A Seventies shrub revived
Your questions answered
A low hedge
We want to plant a low-ish hedge, waist-high maximum, on two sides of our sunny south-facing front garden and would like it to be quite low maintenance. I want to plant Osmanthus x burkwoodii but my husband is concerned that it will be too rampant. JILL THOMPSON, VIA EMAIL A south-facing site for a hedge is a bit of a gift. There are numerous other flowering evergreens that would fit the bill: personally, I would be strongly tempted to forget formality and uniformity and go for a dizzy Mediterranean/ New Zealand evergreen mixture involving phlomis, Bupleurum fruticosum, Olearia ilicifolia, some upright rosemary, cistuses, small pittosporums, Ozothamnus rosmarinifolius and your suggested osmanthus that would be guaranteed to make passers-by smile all summer, and each could be quickly shaped and pruned after flowering to create a fabulous lax hedge.
However, if formality is what you crave, then remember that all evergreens can be pruned to a required height once they have become established. Since Osmanthus x burkwoodii is springflowering, you would have to cut back a year’s worth of growth immediately after it flowers in late spring. A further cut in late summer or autumn (to create a more formal hedge) would interfere with the following spring’s flowers if too drastic, and should be avoided if possible.
New fence coverings
In April I bought three perennial sweetpea and two campsis plants to help cover a new and rather ugly wooden fence. The sweetpea plants have grown well and are still blooming. Do I have to cut these back or will they just keep going? And what of the campsis? Have you advice about their future care? WILLIAM PETRIE, VIA EMAIL Your perennial peas are hardy and herbaceous; that is, they have soft stems that will die back at the end of the growing season and new ones will emerge early next spring that will flower later in the summer. There are two commonly grown herbaceous perennial peas, Lathyrus latifolius and Lathyrus grandiflorus, known as the everlasting pea, because of its rather thug-like qualities. If you have three of the latter you may find their growth, once they are established in a year or so, somewhat overwhelming. The campsis is a woody-stemmed selfclinging climber that may be shy to flower until it has established a mature framework. I should warn you that campsis climbs best on stone and brickwork and may have difficulty clinging to your wooden fence. If/when it gets established, prune the previous summer’s shoots back a little in late spring, and it will flower on the tips of subsequent new growth.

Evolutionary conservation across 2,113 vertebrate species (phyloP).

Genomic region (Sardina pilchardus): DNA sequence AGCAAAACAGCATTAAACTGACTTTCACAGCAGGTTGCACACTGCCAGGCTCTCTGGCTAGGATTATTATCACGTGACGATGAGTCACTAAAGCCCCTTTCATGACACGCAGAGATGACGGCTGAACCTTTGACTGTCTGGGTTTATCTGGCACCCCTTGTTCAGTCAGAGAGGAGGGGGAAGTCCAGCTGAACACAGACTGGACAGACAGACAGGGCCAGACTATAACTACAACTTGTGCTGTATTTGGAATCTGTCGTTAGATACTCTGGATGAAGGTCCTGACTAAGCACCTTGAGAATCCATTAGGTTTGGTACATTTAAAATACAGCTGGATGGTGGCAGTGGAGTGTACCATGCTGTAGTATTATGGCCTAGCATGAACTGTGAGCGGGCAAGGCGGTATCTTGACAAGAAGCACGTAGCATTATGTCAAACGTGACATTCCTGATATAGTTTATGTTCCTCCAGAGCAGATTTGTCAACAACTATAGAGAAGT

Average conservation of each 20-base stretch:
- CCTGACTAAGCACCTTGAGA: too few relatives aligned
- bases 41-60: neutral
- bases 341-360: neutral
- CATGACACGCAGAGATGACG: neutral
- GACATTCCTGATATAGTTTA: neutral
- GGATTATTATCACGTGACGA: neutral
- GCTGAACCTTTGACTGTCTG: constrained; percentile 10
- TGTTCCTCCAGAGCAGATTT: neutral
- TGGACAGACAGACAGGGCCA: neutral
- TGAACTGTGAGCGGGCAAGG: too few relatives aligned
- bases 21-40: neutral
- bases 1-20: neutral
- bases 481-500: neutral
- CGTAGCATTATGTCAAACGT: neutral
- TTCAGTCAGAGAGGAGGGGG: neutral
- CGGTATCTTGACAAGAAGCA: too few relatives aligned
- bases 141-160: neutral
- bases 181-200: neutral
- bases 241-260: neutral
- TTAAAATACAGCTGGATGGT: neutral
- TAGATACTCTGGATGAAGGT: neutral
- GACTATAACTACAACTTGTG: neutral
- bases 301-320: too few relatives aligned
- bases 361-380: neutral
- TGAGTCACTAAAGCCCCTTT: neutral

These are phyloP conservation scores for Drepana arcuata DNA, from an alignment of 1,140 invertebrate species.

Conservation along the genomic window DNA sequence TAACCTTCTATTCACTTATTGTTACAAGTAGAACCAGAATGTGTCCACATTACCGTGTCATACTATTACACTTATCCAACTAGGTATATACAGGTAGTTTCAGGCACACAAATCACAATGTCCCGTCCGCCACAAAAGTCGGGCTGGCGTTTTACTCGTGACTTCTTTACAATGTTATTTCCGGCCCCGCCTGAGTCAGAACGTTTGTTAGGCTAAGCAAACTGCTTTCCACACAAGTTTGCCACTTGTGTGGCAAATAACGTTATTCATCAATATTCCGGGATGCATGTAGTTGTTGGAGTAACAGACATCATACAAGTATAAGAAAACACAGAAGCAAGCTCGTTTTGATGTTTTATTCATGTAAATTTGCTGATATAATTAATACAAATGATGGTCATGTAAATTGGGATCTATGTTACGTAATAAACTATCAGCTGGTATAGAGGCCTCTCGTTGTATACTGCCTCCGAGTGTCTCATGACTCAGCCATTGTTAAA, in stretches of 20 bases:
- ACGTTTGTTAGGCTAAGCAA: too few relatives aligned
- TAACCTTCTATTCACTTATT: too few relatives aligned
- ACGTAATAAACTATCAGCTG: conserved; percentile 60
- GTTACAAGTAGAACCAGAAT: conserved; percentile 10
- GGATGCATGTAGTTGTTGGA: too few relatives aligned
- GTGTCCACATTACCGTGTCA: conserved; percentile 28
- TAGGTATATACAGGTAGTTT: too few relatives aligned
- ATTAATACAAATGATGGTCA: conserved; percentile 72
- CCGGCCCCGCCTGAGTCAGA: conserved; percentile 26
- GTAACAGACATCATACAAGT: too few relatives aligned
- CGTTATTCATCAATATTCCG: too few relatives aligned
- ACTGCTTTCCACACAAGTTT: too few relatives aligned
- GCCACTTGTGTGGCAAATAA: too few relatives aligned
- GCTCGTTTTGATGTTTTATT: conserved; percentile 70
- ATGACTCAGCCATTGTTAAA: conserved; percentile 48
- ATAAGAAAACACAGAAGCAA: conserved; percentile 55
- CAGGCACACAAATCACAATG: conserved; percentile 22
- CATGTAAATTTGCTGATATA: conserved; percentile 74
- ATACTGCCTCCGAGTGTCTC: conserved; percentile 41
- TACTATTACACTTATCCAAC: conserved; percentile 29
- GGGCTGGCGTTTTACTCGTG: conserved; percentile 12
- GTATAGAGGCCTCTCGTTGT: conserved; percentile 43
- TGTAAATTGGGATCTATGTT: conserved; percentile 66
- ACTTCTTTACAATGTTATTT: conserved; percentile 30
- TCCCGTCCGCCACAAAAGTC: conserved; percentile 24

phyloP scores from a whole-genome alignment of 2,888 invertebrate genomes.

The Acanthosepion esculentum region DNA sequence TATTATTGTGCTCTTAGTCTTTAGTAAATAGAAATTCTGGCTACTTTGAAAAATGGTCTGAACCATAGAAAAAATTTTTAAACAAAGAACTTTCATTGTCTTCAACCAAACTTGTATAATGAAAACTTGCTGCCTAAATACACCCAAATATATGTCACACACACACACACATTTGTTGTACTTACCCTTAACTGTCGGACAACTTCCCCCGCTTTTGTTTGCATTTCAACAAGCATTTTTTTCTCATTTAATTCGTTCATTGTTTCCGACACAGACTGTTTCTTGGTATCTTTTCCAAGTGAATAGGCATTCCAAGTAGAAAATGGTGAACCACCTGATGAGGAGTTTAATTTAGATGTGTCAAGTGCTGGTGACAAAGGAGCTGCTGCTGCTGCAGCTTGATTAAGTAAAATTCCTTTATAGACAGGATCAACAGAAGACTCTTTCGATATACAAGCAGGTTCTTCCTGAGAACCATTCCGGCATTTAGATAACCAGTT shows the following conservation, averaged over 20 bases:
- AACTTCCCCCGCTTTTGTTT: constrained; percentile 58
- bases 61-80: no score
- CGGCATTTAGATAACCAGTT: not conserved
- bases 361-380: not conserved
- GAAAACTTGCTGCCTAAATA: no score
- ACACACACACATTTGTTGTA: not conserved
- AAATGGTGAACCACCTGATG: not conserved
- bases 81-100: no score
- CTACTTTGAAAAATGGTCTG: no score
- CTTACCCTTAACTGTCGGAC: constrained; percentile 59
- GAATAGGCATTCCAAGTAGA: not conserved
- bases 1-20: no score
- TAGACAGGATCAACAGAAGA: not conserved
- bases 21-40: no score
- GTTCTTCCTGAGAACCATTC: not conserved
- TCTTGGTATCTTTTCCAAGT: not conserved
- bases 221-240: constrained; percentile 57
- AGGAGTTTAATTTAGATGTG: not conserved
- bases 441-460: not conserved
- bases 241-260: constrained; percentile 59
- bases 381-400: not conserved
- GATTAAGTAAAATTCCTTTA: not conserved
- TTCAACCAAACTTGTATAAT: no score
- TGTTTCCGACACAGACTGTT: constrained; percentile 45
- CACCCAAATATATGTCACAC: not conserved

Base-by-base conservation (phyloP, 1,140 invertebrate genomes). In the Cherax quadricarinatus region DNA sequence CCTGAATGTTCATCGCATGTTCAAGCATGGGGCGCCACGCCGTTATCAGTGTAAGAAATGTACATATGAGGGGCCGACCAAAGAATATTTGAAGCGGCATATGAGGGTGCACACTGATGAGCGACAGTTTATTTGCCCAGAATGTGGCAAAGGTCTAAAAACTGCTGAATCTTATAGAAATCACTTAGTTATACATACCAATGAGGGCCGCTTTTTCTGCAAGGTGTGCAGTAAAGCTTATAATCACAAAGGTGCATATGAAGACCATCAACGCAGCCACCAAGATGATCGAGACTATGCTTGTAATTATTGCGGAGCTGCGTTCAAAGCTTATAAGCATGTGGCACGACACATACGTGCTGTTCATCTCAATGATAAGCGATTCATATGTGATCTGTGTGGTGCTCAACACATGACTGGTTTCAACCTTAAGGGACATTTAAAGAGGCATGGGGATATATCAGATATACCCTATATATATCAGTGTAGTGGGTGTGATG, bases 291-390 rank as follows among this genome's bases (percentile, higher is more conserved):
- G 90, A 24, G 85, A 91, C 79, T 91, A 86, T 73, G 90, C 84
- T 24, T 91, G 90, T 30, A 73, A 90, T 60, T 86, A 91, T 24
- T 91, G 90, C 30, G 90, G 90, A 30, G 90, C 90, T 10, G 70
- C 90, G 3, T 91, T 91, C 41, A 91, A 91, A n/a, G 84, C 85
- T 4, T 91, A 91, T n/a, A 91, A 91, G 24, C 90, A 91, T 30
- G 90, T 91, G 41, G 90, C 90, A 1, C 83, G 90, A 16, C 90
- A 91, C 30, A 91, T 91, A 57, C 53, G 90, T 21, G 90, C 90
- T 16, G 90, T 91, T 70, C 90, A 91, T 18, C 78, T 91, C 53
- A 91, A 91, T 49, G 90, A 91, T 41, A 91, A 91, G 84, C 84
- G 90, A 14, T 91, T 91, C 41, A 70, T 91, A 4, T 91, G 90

Over to you…
I love it when you disagree with me – it means that at least some of you are paying attention. An increasing number of you have discovered the late summer delights of acidanthera, the refined “gladdie” that has such an intoxicating scent – and you clearly find growing them easier than I do, so emailed in droves (with pictures) bragging. Several did agree with me, however, that the size of the corms you buy is key. Mrs M. Hutchinson, from Newquay, is worried about insects making numerous holes in the dry, sandy soil in her garden. She is sure they are wasps and is concerned for her Jack Russell’s welfare. In my experience, when wasps nest underground they usually do so in a disused vole tunnel or some such. These are most probably miner bees, important pollinators. They are not particularly aggressive, rarely sting and I am sure the inquisitive Master Russell will steer clear.
It pains me to have to say that the squishy but obviously sweet fruits in a plastic bag that I received from Mrs Joan Rigby, from Warrington, were too far gone to identify. The branches (also enclosed) had thorns, from which I deduce that they were edible wild plums – not bullaces, sloes or wild damsons, which are all sour, even when ripe.
(As a PS: wild plums like these are excellent pricked with a bodkin, crammed into jars with sugar and cheap supermarket brandy and stored for a year.)